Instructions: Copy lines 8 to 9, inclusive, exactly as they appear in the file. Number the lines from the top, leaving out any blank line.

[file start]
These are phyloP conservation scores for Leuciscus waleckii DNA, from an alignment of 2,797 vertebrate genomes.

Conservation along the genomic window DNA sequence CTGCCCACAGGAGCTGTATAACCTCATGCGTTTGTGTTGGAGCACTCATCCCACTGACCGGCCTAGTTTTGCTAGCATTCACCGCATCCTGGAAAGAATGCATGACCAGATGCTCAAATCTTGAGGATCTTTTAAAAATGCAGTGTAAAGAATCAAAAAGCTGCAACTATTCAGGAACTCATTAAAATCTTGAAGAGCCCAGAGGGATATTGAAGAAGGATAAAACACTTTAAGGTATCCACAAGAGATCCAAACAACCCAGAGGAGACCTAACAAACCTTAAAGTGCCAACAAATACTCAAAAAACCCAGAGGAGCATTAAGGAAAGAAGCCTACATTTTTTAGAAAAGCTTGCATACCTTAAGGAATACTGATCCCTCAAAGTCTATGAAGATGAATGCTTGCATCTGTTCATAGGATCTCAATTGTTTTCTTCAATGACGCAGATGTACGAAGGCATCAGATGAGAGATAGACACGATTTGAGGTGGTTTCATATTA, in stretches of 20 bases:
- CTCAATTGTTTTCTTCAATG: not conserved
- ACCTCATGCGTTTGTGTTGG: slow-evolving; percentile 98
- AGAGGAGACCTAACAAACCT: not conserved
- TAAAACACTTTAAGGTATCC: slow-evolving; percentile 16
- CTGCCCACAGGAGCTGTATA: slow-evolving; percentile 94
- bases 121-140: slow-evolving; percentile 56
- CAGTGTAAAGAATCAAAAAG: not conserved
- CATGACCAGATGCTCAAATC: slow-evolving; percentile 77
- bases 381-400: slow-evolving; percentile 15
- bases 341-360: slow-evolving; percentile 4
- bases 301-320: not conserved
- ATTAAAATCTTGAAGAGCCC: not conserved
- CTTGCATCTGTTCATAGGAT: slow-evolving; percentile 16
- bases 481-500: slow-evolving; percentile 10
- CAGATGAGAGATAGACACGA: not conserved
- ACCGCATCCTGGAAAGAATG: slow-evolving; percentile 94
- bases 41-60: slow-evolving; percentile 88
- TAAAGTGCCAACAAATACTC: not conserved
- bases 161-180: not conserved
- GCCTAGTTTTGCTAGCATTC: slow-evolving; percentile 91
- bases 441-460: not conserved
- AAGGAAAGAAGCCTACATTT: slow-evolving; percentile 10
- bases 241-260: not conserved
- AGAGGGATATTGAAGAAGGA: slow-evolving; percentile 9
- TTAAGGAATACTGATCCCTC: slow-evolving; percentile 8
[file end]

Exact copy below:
- bases 121-140: slow-evolving; percentile 56
- CAGTGTAAAGAATCAAAAAG: not conserved